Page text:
AMD’s Upcoming Renoir APU Leaked Benchmarks Revealed The Use Of DDR4 Support

AMD’s Upcoming Renoir APU Leaked Benchmarks Revealed The Use Of DDR4 Support
Credit: RedGamingTech via YouTube

Recently, a Redditor posted details that are allegedly claimed to be 3DMark 11 benchmark results obtained from the yet-to-launch Renoirs APU. According to the Redditor, the general public cannot access this information as the details are set up to be private.

“Renoir” APU is the next-generation APU developed by Advanced Micro Devices, Inc. (AMD), a California-based global semiconductor company. It succeeds in the company’s previous generation, 12 nm Picasso. This hardware feature an integrated graphics solution.

Data that are extracted from the result seem to show that the next-gen APUs are running on the Celadon-RN motherboard. The team from Tom’s Hardware suspect that the name of the motherboard could have been gotten from the platform’s name for the APU.

To the dismay of avid users, the results neither show the hardware model names nor the counts of the core. Furthermore, there is no way of telling if the data were supposed to exhibit one, two, or three distinct APUs. Considering the doubtful authenticity of the allegedly leaked information, users should take these details while maintaining a bit skepticism.

In the initial setup, the hardware operated with a base clock of up to 1.7GHz, while the integrated GPUS (iGPU) clocked at 1.5GHz. In the following configuration, it had a slightly quicker result, working at a higher rate of 1.8GHZ. The speed for iGPU, however, was not available. In the final setup, the hardware ran at a frequency of 2GHz, with its iGPU operated at a rate of 1.1GHz.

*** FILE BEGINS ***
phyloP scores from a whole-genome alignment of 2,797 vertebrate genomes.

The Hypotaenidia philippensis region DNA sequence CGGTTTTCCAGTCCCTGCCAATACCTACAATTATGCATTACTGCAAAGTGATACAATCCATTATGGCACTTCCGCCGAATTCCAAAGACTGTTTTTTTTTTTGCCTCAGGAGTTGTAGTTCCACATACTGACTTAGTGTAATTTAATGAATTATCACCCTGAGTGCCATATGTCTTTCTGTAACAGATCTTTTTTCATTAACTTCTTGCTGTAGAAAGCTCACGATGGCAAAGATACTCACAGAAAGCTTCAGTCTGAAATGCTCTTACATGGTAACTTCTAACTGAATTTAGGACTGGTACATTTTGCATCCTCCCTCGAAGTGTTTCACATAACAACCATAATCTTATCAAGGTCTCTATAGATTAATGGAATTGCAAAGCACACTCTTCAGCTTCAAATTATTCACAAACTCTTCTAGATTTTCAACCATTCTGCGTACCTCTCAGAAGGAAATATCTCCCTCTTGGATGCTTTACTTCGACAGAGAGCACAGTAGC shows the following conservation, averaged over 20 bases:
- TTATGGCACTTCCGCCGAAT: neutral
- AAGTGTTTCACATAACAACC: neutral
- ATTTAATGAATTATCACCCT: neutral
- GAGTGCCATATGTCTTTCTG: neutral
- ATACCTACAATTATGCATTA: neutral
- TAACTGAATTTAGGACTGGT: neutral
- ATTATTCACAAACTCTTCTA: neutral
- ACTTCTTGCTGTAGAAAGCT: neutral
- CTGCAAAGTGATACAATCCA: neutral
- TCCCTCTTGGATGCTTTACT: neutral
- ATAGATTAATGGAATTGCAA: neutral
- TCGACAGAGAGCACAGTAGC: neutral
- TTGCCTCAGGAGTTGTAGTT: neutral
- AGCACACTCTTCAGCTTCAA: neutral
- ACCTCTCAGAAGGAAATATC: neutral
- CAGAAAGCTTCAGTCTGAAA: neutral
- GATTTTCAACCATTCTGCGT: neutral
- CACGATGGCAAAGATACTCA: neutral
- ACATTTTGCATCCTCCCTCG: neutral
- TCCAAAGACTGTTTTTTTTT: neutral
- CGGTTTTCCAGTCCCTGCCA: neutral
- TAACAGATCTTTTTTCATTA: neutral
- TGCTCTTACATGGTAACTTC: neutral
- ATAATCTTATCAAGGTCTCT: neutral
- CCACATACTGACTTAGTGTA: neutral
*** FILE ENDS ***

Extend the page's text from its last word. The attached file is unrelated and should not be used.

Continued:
Nonetheless, among all the data shown in the benchmark, the use of DDR4 support is astonishing. The result showed that the APU utilizes DDR4-2666 memory.

Back in August, this upcoming hardware was mentioned to have supported the LPDDR4X-4266 RAM in the Linux driver patch. Intel’s soon-to-release “Tiger Lake-U” chips support LPDDR5 memory. Utilizing a high-speed memory will significantly benefit the APUs. Hence, it would be exciting to see if the upcoming Renoir will be using a faster format.

Another detail that stands out about the benchmarks is the clock speed of iGPU. While the iGPU of previous chip generation, Picasso, maxed out at 1.4GHz, the iGPU shown in one of the setups for Renoir had a rate of 1.5GHz.

When analyzing the result, it would seem like the tested hardware has low base clocks. Still, this situation can be considered normal due to the initial silicon.

If these alleged benchmarks indeed were the tested Renoir, perhaps the company needs to do a lot of tweaking to improve the hardware.